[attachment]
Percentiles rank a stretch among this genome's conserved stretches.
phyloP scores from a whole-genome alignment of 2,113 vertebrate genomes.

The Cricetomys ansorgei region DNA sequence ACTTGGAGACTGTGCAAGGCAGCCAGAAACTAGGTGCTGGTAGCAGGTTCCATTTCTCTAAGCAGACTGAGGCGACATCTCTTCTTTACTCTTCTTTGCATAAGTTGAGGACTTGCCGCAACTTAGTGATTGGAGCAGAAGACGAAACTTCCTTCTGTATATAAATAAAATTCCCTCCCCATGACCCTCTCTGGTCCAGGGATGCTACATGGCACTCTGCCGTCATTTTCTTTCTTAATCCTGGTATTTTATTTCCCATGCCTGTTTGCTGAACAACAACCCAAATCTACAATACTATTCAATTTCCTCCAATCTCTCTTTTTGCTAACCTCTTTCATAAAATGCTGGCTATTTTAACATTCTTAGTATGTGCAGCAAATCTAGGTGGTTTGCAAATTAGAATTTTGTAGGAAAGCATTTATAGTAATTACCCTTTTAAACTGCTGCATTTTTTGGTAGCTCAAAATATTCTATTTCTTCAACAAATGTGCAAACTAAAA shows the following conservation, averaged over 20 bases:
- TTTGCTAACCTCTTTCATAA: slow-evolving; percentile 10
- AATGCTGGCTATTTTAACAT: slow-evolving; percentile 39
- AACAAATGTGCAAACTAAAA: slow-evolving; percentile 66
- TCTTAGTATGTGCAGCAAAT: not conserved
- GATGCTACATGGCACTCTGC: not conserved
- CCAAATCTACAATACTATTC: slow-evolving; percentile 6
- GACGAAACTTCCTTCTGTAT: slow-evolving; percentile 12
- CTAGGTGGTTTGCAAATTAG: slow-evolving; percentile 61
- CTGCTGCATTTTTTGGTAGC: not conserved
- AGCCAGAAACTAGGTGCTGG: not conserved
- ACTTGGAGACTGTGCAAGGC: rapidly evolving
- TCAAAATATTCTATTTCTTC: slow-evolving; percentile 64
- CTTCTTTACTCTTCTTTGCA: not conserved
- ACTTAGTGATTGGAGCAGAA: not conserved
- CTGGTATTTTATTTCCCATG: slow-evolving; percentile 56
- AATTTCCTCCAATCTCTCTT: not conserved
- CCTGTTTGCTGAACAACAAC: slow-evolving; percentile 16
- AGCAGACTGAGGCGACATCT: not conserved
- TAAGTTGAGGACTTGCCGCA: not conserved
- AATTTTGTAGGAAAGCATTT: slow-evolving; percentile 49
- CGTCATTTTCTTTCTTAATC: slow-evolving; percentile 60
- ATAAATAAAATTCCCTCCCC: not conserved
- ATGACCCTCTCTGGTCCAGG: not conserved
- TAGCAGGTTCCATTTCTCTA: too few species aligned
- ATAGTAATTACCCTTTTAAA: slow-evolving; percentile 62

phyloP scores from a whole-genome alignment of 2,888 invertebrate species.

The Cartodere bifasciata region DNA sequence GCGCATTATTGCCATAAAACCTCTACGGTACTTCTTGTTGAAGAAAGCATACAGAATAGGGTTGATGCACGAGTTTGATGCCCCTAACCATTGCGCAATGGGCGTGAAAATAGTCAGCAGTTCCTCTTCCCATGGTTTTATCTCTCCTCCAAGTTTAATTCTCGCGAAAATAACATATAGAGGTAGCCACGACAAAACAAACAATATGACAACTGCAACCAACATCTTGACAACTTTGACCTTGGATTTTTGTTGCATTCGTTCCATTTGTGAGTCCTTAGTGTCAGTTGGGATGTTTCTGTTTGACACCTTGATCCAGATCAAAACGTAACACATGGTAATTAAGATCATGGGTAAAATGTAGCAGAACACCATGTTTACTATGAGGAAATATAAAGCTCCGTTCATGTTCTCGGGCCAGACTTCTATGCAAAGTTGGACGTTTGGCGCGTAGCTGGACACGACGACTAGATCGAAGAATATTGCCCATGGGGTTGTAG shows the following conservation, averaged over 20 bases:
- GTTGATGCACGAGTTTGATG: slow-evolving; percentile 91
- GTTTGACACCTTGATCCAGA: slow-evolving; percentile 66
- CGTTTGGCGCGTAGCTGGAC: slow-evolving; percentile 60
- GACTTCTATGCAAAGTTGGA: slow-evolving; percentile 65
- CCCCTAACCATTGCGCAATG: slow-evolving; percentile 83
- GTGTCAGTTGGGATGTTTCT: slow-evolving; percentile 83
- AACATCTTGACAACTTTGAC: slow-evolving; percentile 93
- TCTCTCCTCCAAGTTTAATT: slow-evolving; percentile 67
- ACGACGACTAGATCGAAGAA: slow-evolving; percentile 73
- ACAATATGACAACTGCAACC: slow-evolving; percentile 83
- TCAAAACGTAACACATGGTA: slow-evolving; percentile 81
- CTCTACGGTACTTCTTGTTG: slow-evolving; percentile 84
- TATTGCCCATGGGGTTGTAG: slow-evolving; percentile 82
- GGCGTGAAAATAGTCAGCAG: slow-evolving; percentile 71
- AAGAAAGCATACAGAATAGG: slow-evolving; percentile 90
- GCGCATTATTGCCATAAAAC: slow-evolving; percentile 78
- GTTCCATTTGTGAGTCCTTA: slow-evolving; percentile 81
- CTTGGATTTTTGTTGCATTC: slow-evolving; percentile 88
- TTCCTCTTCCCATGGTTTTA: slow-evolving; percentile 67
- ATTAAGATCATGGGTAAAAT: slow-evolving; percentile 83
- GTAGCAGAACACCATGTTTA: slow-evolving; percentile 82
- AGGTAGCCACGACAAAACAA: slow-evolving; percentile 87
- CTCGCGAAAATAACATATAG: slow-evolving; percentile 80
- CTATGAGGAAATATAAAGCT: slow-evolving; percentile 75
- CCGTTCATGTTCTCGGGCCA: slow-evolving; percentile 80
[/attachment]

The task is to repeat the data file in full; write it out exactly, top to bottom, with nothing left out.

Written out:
Percentiles rank a stretch among this genome's conserved stretches.
phyloP scores from a whole-genome alignment of 2,113 vertebrate genomes.

The Cricetomys ansorgei region DNA sequence ACTTGGAGACTGTGCAAGGCAGCCAGAAACTAGGTGCTGGTAGCAGGTTCCATTTCTCTAAGCAGACTGAGGCGACATCTCTTCTTTACTCTTCTTTGCATAAGTTGAGGACTTGCCGCAACTTAGTGATTGGAGCAGAAGACGAAACTTCCTTCTGTATATAAATAAAATTCCCTCCCCATGACCCTCTCTGGTCCAGGGATGCTACATGGCACTCTGCCGTCATTTTCTTTCTTAATCCTGGTATTTTATTTCCCATGCCTGTTTGCTGAACAACAACCCAAATCTACAATACTATTCAATTTCCTCCAATCTCTCTTTTTGCTAACCTCTTTCATAAAATGCTGGCTATTTTAACATTCTTAGTATGTGCAGCAAATCTAGGTGGTTTGCAAATTAGAATTTTGTAGGAAAGCATTTATAGTAATTACCCTTTTAAACTGCTGCATTTTTTGGTAGCTCAAAATATTCTATTTCTTCAACAAATGTGCAAACTAAAA shows the following conservation, averaged over 20 bases:
- TTTGCTAACCTCTTTCATAA: slow-evolving; percentile 10
- AATGCTGGCTATTTTAACAT: slow-evolving; percentile 39
- AACAAATGTGCAAACTAAAA: slow-evolving; percentile 66
- TCTTAGTATGTGCAGCAAAT: not conserved
- GATGCTACATGGCACTCTGC: not conserved
- CCAAATCTACAATACTATTC: slow-evolving; percentile 6
- GACGAAACTTCCTTCTGTAT: slow-evolving; percentile 12
- CTAGGTGGTTTGCAAATTAG: slow-evolving; percentile 61
- CTGCTGCATTTTTTGGTAGC: not conserved
- AGCCAGAAACTAGGTGCTGG: not conserved
- ACTTGGAGACTGTGCAAGGC: rapidly evolving
- TCAAAATATTCTATTTCTTC: slow-evolving; percentile 64
- CTTCTTTACTCTTCTTTGCA: not conserved
- ACTTAGTGATTGGAGCAGAA: not conserved
- CTGGTATTTTATTTCCCATG: slow-evolving; percentile 56
- AATTTCCTCCAATCTCTCTT: not conserved
- CCTGTTTGCTGAACAACAAC: slow-evolving; percentile 16
- AGCAGACTGAGGCGACATCT: not conserved
- TAAGTTGAGGACTTGCCGCA: not conserved
- AATTTTGTAGGAAAGCATTT: slow-evolving; percentile 49
- CGTCATTTTCTTTCTTAATC: slow-evolving; percentile 60
- ATAAATAAAATTCCCTCCCC: not conserved
- ATGACCCTCTCTGGTCCAGG: not conserved
- TAGCAGGTTCCATTTCTCTA: too few species aligned
- ATAGTAATTACCCTTTTAAA: slow-evolving; percentile 62

phyloP scores from a whole-genome alignment of 2,888 invertebrate species.

The Cartodere bifasciata region DNA sequence GCGCATTATTGCCATAAAACCTCTACGGTACTTCTTGTTGAAGAAAGCATACAGAATAGGGTTGATGCACGAGTTTGATGCCCCTAACCATTGCGCAATGGGCGTGAAAATAGTCAGCAGTTCCTCTTCCCATGGTTTTATCTCTCCTCCAAGTTTAATTCTCGCGAAAATAACATATAGAGGTAGCCACGACAAAACAAACAATATGACAACTGCAACCAACATCTTGACAACTTTGACCTTGGATTTTTGTTGCATTCGTTCCATTTGTGAGTCCTTAGTGTCAGTTGGGATGTTTCTGTTTGACACCTTGATCCAGATCAAAACGTAACACATGGTAATTAAGATCATGGGTAAAATGTAGCAGAACACCATGTTTACTATGAGGAAATATAAAGCTCCGTTCATGTTCTCGGGCCAGACTTCTATGCAAAGTTGGACGTTTGGCGCGTAGCTGGACACGACGACTAGATCGAAGAATATTGCCCATGGGGTTGTAG shows the following conservation, averaged over 20 bases:
- GTTGATGCACGAGTTTGATG: slow-evolving; percentile 91
- GTTTGACACCTTGATCCAGA: slow-evolving; percentile 66
- CGTTTGGCGCGTAGCTGGAC: slow-evolving; percentile 60
- GACTTCTATGCAAAGTTGGA: slow-evolving; percentile 65
- CCCCTAACCATTGCGCAATG: slow-evolving; percentile 83
- GTGTCAGTTGGGATGTTTCT: slow-evolving; percentile 83
- AACATCTTGACAACTTTGAC: slow-evolving; percentile 93
- TCTCTCCTCCAAGTTTAATT: slow-evolving; percentile 67
- ACGACGACTAGATCGAAGAA: slow-evolving; percentile 73
- ACAATATGACAACTGCAACC: slow-evolving; percentile 83
- TCAAAACGTAACACATGGTA: slow-evolving; percentile 81
- CTCTACGGTACTTCTTGTTG: slow-evolving; percentile 84
- TATTGCCCATGGGGTTGTAG: slow-evolving; percentile 82
- GGCGTGAAAATAGTCAGCAG: slow-evolving; percentile 71
- AAGAAAGCATACAGAATAGG: slow-evolving; percentile 90
- GCGCATTATTGCCATAAAAC: slow-evolving; percentile 78
- GTTCCATTTGTGAGTCCTTA: slow-evolving; percentile 81
- CTTGGATTTTTGTTGCATTC: slow-evolving; percentile 88
- TTCCTCTTCCCATGGTTTTA: slow-evolving; percentile 67
- ATTAAGATCATGGGTAAAAT: slow-evolving; percentile 83
- GTAGCAGAACACCATGTTTA: slow-evolving; percentile 82
- AGGTAGCCACGACAAAACAA: slow-evolving; percentile 87
- CTCGCGAAAATAACATATAG: slow-evolving; percentile 80
- CTATGAGGAAATATAAAGCT: slow-evolving; percentile 75
- CCGTTCATGTTCTCGGGCCA: slow-evolving; percentile 80